2020, Volume 17, Issue 1

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Marina V. Datsishina
Russian State Archive of Social and Political History
Moscow, Russia

Place Renaming and German Policy-Making in Temporarily Occupied Soviet Territories

Voprosy onomastiki, 2020, Volume 17, Issue 1, pp. 113–135 (in Russian)
DOI: 10.15826/vopr_onom.2020.17.1.006

Received 13 February 2019

Abstract: The article discusses the transfer of territory-remapping strategies by Nazi Germany from Europe to the occupied territories of the USSR, with a particular focus on place renaming. Measures concerning toponymy and onomastics were generally well-rooted in the policy of the Third Reich. In the year of 1942, as the German occupation zone in the Soviet Union reached its peak for the whole period of the war, specific guidelines for renaming were issued to secure the acclaimed territories. On the functional side, the guidelines were to eliminate confusion in the correspondence between administrative bodies of the occupied lands and their Berlin leadership. The author shows that each renaming decision could be due to several factors, but ultimately these were meant to contribute to further legal and cultural appropriation of the occupied territories and their subsequent Germanization. Renaming of places in the German way took different forms. Most commonly, it went through the integration of the Nazi ideology into the context of European and world history. The national socialists declared themselves heirs to Germany’s great past, the successors of its best traditions. The “Germanization” of place names in different occupation zones had different dynamics. Logically, the farther the occupied territories were from the Western border of the USSR, the fewer German names they featured. The article showcases how the “derussification” policy was used to disrupt the links with the Soviet past, to foster separatist tendencies, and ultimately to verbalize the expectations of a “blitzkrieg” victory. Renaming of toponymic objects also aimed to reduce the population’s resistance to occupation, as well as increase the loyalty to the occupiers. The paper builds on archival documents, the occupation press, eyewitness accounts.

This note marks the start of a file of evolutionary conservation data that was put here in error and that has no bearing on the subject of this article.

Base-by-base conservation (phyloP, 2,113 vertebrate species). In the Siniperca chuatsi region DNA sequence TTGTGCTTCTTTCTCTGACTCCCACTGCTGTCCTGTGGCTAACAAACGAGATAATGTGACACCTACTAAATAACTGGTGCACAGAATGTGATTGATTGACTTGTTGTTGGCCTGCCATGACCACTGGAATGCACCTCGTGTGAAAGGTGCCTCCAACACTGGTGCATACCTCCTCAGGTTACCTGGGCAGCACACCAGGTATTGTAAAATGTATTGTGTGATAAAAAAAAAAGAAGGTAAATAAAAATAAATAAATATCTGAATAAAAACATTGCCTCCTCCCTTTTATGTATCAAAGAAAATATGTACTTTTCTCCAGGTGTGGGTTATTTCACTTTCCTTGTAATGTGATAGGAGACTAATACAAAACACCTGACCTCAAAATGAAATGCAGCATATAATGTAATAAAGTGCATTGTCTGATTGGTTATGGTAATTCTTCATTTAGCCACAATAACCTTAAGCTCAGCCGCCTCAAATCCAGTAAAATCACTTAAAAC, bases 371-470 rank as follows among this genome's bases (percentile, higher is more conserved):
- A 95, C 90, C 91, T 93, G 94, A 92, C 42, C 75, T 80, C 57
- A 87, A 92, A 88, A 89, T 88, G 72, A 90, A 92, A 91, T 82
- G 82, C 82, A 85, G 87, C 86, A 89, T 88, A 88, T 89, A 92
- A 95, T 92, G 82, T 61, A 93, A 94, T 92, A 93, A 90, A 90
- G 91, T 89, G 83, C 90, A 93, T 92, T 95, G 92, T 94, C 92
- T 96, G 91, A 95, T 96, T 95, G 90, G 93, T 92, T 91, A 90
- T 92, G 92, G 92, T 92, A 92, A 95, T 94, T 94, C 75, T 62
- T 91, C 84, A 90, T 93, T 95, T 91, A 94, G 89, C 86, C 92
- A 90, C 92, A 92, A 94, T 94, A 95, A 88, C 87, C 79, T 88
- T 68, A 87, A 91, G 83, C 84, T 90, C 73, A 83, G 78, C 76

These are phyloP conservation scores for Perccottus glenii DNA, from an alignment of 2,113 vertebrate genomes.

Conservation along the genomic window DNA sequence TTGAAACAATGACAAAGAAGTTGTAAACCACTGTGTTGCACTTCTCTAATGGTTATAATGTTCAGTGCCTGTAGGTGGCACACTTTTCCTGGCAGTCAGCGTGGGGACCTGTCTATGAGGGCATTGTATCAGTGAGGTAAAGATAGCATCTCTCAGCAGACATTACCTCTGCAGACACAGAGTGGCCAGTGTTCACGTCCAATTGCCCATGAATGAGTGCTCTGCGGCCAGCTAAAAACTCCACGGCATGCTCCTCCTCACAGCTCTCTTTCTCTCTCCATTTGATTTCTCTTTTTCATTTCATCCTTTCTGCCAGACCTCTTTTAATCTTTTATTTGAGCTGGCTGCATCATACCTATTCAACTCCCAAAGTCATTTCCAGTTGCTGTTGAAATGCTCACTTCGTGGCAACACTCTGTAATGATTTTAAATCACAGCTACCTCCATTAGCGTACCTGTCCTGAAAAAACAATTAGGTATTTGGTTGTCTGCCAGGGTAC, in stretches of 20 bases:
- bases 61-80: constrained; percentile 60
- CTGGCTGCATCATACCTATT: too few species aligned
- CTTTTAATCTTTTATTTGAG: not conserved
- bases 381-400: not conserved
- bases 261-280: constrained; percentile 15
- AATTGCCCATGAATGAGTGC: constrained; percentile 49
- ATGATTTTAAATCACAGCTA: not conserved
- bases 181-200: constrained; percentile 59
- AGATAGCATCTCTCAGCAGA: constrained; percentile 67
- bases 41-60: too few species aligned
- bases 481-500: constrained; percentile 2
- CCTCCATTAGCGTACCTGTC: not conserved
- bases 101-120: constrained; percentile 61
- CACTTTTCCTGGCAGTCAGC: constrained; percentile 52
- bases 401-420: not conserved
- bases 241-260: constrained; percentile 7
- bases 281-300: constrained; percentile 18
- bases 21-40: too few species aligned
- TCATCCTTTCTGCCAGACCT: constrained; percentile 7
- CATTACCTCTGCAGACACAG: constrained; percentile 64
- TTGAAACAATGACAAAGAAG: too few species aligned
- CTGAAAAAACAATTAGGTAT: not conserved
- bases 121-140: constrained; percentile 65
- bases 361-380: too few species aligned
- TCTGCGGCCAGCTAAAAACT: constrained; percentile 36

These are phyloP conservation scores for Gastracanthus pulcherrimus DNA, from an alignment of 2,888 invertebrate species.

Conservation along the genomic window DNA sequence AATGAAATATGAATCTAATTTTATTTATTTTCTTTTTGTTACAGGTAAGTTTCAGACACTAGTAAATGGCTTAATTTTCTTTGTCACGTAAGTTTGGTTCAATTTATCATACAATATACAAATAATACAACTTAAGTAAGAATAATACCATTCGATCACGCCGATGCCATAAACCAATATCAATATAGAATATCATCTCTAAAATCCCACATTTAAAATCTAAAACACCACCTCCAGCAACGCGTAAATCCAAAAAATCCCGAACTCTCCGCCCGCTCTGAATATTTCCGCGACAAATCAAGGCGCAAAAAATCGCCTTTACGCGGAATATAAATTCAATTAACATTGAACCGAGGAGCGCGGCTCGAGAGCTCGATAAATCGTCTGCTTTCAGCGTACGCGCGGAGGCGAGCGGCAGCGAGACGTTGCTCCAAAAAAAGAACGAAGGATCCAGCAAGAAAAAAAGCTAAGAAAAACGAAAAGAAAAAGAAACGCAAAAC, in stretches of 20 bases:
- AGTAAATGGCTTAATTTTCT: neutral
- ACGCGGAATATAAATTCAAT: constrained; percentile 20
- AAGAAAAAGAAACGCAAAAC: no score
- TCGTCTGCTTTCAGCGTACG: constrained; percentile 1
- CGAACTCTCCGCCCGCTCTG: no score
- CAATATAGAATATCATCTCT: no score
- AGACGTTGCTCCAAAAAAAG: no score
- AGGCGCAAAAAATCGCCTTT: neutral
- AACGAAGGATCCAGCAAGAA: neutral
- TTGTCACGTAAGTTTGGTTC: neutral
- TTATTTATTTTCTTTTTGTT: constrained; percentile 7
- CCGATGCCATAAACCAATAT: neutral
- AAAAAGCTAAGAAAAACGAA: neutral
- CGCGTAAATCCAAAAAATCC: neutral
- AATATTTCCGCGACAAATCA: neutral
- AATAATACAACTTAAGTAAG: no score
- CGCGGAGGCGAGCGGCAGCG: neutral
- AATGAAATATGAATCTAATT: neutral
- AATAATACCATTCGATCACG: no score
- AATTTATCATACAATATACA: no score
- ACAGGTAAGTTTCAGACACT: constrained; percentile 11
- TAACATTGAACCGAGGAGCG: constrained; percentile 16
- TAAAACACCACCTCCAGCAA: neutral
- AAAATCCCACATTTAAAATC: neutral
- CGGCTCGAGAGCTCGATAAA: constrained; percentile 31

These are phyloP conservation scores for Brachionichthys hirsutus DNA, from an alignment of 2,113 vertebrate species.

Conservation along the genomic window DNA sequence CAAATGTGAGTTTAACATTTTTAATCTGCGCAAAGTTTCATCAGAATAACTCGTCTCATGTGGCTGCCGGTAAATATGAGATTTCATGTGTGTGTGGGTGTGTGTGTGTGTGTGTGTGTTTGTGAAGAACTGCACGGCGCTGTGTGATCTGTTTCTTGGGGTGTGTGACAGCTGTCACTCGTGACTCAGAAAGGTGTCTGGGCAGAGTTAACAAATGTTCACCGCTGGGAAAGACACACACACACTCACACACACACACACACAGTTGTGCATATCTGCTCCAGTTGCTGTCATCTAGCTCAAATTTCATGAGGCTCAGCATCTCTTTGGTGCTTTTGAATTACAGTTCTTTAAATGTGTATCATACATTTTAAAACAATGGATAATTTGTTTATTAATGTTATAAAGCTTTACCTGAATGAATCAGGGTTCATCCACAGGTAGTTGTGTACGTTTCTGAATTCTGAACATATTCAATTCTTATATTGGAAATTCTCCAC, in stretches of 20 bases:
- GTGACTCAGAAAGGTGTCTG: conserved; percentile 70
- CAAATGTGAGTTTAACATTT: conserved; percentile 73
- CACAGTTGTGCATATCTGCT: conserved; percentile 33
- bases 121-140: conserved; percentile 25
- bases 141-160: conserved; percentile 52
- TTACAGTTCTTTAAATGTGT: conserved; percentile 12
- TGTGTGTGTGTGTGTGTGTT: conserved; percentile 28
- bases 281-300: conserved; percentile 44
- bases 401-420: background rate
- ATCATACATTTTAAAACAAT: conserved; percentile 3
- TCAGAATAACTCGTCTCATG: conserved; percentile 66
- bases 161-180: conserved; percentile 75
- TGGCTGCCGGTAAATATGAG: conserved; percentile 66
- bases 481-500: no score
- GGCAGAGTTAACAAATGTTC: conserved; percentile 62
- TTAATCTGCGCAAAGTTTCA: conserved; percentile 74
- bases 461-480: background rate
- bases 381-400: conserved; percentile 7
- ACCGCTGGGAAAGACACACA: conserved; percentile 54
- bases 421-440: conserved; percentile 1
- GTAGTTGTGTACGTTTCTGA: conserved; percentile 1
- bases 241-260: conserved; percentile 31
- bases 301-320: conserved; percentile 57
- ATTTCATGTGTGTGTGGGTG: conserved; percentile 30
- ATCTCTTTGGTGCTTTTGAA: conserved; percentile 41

Keywords: Nazi Germany, language expansion, temporarily occupied Soviet territories, toponymy, conqueror discourse, social linguistics.


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